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Tuesday’s Result Raises New Questions for Both Parties

Now what?

Republican Scott Brown’s clear victory over Massachusetts Attorney General Martha Coakley (D) to fill the remainder of the term of the late Sen. Edward Kennedy (D) is shocking, given the state’s Democratic bent, recent showings by Republican federal candidates in Massachusetts and the GOP’s demise in New England over the past 15 years.

In 2008, President Barack Obama carried Massachusetts with 62 percent of the vote, while Sen. John Kerry (D-Mass.) won re-election with 66 percent. On Tuesday, just 14 months after Obama and Kerry steamrolled their opponents in the Bay State, Coakley drew just 47 percent of the vote to Brown’s 52 percent.

The last Republican to win a Senate election in Massachusetts was Ed Brooke in 1972, and although Ronald Reagan narrowly carried Massachusetts twice in his presidential races, no Republican White House nominee has drawn 52 percent of the vote in Massachusetts since Dwight Eisenhower in 1956.

Want a better idea how pathetic the Bay State GOP has been until this week’s special election? The Massachusetts state Senate has 34 Democrats and only 4 Republicans (with one vacancy), while the state House of Representatives has 144 Democrats and 16 Republicans. That’s right — 16 Republicans out of a total of 160 state Representatives.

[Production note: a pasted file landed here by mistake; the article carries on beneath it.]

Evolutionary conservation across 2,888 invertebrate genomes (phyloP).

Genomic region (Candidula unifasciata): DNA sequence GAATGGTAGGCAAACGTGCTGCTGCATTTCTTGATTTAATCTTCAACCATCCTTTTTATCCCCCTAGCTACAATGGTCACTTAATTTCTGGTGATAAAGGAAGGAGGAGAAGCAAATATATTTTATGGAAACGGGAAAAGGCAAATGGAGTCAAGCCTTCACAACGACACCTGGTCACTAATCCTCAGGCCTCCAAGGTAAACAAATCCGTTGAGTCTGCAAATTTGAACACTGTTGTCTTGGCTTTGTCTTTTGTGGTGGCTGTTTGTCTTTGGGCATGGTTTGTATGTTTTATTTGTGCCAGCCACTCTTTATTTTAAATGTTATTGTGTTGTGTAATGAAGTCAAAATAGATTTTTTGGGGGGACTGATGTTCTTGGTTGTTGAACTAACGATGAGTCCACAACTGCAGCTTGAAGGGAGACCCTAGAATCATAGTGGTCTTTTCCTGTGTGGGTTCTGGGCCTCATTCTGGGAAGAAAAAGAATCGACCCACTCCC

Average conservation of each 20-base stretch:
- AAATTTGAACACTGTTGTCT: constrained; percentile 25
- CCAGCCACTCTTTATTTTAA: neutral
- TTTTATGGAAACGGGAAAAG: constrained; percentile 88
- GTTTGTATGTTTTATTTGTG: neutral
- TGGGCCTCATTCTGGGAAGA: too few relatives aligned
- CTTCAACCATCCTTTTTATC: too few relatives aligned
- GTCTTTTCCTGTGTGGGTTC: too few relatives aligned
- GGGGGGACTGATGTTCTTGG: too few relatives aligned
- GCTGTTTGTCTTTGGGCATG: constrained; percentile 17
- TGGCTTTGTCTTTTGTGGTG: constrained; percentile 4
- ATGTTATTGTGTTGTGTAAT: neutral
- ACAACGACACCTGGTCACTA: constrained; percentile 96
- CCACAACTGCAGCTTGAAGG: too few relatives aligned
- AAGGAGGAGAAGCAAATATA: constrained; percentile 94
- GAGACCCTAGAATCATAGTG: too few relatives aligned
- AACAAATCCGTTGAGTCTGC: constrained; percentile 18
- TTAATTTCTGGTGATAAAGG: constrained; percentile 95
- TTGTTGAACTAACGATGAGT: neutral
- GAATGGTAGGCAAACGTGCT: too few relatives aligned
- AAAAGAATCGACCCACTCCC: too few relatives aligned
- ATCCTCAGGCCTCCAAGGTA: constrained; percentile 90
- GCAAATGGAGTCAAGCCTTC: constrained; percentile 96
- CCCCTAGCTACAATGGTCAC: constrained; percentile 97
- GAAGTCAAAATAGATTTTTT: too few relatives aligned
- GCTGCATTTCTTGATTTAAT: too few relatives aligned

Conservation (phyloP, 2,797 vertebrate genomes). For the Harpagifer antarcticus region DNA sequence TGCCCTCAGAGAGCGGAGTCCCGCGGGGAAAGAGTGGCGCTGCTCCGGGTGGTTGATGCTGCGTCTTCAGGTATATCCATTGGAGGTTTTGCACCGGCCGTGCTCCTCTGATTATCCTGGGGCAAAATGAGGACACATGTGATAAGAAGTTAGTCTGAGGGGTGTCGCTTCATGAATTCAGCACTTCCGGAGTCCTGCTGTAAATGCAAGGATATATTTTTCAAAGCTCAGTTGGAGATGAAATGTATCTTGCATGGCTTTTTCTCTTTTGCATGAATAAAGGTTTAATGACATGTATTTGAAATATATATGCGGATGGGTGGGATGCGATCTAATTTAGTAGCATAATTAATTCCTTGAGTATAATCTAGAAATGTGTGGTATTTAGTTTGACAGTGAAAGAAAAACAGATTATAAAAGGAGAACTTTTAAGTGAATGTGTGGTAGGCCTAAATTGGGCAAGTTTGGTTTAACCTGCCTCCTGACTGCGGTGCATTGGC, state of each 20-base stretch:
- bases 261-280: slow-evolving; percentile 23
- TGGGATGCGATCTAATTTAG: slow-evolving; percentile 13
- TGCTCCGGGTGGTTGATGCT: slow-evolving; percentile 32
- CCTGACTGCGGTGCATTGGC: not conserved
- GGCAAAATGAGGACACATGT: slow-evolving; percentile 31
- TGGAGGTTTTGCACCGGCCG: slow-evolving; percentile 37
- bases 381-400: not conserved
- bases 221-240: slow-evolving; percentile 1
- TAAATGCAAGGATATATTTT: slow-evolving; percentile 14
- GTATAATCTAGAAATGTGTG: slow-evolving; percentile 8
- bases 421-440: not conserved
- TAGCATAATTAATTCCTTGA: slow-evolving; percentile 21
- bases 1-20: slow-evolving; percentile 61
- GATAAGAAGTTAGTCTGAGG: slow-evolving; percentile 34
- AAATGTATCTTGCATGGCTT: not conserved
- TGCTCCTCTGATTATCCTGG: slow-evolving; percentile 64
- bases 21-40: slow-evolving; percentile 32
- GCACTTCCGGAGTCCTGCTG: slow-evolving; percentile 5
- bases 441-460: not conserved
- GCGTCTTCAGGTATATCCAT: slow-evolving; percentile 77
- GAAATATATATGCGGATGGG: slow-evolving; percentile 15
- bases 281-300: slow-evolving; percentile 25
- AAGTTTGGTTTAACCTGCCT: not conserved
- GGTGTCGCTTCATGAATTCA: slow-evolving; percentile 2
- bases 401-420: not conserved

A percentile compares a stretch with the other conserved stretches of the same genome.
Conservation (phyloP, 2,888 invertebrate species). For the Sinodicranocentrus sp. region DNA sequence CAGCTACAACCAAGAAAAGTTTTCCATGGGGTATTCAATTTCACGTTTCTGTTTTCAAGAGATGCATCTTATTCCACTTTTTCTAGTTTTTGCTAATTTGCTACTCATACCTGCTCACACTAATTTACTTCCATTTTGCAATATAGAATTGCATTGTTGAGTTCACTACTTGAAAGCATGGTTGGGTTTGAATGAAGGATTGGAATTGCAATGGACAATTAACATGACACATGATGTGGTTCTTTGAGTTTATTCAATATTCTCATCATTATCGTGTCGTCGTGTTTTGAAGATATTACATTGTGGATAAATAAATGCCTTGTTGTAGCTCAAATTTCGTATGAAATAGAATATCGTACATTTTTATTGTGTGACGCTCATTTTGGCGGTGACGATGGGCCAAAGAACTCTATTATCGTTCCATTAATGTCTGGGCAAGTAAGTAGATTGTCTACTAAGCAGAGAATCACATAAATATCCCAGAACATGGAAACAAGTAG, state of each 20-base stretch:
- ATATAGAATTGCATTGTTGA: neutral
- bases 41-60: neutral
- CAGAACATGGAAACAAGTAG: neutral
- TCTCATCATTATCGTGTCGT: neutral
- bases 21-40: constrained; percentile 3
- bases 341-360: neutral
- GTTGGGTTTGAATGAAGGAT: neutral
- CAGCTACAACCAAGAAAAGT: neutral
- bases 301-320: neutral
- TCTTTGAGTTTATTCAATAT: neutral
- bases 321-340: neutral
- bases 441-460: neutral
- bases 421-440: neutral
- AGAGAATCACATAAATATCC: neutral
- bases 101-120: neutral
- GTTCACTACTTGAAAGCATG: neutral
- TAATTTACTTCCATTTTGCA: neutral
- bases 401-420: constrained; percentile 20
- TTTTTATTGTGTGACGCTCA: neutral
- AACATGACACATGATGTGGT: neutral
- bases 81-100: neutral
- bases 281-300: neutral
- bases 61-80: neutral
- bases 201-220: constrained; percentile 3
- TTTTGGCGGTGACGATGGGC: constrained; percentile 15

So Brown’s victory certainly changes things in Massachusetts, and more importantly in Washington, D.C., but it won’t be entirely clear for a while exactly what those changes are or what they mean.

Democratic leaders from Obama to Speaker Nancy Pelosi (Calif.) and Senate Majority Leader Harry Reid (Nev.) surely still want a health care reform bill, and they’ll have to decide how to proceed.

Talk before the special election that they’d have to scrap everything if Brown won is true on one level but hyperbole on another.

Yes, Democrats now need at least one Republican vote in the Senate to pass a bill, so Brown’s election fundamentally changes the arithmetic on Capitol Hill. But Democrats still have more than an 80-seat majority in the House of Representatives and a 59-41 majority in the Senate, meaning that they haven’t exactly been emasculated by the Brown victory.

Instead, the Democratic majority will now have to do what every other Congress over the past 30 years has had to do — pass legislation with at least some support from the minority party.

Obviously, the White House and Congressional Democratic leaders need to sit down and figure out how to proceed under the new reality.

Some have suggested that Democrats try to jam the Senate bill through the House so that the president can sign it immediately, but that would require a dramatic change in the attitude of liberal Democrats who find the Senate bill distasteful.

Moreover, any strategy adopted by Capitol Hill Democrats that smacks of frustrating the will of Massachusetts voters and dismissing the general public’s growing doubts about health care reform would only give Republicans more ammunition.

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